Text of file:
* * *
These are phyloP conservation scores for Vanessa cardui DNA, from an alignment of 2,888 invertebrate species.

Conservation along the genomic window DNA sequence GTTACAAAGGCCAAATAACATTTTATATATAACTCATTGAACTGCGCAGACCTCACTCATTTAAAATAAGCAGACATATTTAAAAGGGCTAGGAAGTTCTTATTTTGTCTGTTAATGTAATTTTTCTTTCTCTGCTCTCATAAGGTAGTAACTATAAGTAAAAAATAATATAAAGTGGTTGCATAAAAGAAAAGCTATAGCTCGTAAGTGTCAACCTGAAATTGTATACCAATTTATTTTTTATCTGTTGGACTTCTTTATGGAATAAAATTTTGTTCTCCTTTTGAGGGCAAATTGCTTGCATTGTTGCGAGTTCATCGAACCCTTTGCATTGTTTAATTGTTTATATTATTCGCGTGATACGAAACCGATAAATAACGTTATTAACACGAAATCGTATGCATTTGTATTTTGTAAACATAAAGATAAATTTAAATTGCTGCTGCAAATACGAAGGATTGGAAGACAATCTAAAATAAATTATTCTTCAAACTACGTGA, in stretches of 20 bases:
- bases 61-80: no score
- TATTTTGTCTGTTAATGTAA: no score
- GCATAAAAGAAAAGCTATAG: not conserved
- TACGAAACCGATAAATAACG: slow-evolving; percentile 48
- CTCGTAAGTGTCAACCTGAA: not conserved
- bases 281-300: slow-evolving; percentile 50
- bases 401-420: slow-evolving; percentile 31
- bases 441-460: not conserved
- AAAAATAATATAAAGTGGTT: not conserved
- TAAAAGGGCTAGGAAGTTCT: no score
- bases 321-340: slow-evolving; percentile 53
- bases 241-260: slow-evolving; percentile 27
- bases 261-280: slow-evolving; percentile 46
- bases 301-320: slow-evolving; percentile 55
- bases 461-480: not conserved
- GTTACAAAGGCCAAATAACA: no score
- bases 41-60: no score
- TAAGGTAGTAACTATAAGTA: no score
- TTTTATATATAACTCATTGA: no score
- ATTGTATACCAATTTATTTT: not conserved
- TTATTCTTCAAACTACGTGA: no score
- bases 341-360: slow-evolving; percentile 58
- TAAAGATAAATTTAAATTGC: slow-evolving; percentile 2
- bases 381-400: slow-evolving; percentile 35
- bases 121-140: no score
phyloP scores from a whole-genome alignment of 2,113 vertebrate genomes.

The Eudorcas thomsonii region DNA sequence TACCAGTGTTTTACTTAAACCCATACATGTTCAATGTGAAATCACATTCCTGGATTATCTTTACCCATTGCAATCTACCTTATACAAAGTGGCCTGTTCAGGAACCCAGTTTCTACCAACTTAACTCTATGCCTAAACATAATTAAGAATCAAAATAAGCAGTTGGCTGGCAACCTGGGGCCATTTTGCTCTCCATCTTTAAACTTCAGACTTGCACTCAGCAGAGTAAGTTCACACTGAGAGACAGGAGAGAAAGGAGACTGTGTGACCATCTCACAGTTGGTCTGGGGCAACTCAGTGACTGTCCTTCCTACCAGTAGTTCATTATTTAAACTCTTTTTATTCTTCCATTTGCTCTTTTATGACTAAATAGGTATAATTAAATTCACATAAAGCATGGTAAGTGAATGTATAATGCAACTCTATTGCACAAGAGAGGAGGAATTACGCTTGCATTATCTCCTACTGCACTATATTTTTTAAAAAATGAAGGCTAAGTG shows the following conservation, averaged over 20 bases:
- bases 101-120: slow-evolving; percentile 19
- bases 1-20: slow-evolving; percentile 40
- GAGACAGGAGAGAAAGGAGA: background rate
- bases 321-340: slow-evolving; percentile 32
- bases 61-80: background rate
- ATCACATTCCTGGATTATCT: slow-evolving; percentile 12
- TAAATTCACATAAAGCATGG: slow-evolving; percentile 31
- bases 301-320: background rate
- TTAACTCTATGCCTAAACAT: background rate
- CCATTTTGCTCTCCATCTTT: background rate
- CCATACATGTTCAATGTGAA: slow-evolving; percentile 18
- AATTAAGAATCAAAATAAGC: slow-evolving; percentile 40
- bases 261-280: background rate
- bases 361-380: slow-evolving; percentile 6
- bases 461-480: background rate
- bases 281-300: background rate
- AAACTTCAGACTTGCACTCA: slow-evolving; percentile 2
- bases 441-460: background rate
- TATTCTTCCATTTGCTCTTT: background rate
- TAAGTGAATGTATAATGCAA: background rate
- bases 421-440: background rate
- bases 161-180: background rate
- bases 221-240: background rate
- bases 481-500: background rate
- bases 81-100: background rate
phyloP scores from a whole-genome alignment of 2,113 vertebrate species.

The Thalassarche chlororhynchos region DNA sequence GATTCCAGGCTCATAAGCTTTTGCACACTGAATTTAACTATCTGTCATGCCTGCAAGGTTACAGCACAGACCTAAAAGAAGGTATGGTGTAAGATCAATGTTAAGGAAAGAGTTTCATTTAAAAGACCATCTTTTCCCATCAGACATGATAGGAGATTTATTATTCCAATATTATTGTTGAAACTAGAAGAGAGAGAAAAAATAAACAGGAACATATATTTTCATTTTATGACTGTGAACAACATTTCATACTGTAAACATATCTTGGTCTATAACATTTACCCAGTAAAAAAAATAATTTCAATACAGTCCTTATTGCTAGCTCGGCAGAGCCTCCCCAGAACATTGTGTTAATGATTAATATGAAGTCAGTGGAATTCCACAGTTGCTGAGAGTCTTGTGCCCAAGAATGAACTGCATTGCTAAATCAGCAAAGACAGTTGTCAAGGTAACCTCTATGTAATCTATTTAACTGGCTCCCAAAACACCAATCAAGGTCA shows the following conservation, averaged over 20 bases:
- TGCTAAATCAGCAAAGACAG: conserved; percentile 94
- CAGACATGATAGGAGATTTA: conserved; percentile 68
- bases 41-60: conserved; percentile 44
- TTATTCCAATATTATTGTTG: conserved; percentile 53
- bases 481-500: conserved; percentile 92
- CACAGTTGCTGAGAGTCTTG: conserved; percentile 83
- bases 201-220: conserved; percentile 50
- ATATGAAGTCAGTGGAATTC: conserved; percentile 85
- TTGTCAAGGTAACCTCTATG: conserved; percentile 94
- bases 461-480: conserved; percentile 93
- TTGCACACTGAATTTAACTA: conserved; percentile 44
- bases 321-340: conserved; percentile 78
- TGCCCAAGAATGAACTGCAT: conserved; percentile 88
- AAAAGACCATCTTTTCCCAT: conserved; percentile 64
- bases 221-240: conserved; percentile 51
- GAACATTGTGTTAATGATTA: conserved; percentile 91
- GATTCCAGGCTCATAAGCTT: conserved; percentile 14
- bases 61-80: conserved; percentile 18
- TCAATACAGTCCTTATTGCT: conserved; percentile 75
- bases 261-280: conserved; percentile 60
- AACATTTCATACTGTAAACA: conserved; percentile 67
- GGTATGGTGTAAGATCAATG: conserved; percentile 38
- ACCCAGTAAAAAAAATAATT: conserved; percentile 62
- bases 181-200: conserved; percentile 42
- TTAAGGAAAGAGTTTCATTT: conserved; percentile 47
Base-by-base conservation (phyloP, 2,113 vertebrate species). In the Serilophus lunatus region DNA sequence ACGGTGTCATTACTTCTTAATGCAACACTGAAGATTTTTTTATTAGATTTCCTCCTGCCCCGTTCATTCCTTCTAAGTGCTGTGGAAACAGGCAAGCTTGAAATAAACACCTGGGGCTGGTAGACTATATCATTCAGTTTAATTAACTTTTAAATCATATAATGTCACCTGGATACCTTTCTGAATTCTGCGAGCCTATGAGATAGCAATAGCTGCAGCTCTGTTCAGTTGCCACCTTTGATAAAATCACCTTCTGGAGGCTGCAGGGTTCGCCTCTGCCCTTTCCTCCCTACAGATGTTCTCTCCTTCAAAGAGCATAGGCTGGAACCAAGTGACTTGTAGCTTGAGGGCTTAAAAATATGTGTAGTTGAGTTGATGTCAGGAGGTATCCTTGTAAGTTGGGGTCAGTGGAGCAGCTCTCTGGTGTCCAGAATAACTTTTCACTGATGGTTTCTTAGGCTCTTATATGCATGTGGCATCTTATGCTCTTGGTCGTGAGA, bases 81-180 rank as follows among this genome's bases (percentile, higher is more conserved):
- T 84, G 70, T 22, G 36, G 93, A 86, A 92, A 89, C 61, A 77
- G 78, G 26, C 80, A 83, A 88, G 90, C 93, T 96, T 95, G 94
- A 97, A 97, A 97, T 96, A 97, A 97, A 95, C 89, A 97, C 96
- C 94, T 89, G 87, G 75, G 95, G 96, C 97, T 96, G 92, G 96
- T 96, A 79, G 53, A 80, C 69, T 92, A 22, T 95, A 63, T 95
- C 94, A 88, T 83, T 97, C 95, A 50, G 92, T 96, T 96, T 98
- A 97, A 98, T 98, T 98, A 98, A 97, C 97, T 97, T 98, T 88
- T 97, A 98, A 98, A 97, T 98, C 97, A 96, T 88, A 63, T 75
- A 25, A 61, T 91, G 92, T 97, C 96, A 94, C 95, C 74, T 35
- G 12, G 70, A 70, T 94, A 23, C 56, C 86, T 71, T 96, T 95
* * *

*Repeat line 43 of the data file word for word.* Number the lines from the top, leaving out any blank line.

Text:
- bases 361-380: slow-evolving; percentile 6